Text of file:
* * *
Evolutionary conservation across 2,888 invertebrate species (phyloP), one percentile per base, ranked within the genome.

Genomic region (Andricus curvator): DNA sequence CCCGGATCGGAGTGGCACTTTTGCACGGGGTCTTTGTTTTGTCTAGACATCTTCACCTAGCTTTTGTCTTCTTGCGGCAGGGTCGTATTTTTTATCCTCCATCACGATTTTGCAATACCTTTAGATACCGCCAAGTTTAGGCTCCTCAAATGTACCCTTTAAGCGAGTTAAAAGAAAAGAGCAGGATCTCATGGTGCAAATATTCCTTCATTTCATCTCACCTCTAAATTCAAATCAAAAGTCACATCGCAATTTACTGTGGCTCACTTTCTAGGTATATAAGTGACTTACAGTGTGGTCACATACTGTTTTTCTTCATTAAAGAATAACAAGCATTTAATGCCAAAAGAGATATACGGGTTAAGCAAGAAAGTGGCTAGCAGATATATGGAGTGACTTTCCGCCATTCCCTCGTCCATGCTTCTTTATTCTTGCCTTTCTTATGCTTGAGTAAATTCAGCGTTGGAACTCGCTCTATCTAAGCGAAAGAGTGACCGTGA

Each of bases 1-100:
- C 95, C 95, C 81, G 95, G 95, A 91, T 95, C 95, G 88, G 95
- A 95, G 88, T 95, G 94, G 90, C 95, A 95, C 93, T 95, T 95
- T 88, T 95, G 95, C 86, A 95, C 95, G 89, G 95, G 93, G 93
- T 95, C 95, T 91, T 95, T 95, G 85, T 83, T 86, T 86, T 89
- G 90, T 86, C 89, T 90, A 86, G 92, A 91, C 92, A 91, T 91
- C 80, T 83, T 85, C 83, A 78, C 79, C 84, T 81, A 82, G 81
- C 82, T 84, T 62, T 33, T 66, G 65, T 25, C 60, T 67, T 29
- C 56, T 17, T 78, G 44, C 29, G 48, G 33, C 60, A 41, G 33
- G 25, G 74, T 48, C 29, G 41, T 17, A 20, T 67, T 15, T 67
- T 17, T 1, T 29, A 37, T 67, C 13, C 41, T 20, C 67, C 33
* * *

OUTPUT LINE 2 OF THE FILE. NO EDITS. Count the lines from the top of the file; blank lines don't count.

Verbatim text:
Genomic region (Andricus curvator): DNA sequence CCCGGATCGGAGTGGCACTTTTGCACGGGGTCTTTGTTTTGTCTAGACATCTTCACCTAGCTTTTGTCTTCTTGCGGCAGGGTCGTATTTTTTATCCTCCATCACGATTTTGCAATACCTTTAGATACCGCCAAGTTTAGGCTCCTCAAATGTACCCTTTAAGCGAGTTAAAAGAAAAGAGCAGGATCTCATGGTGCAAATATTCCTTCATTTCATCTCACCTCTAAATTCAAATCAAAAGTCACATCGCAATTTACTGTGGCTCACTTTCTAGGTATATAAGTGACTTACAGTGTGGTCACATACTGTTTTTCTTCATTAAAGAATAACAAGCATTTAATGCCAAAAGAGATATACGGGTTAAGCAAGAAAGTGGCTAGCAGATATATGGAGTGACTTTCCGCCATTCCCTCGTCCATGCTTCTTTATTCTTGCCTTTCTTATGCTTGAGTAAATTCAGCGTTGGAACTCGCTCTATCTAAGCGAAAGAGTGACCGTGA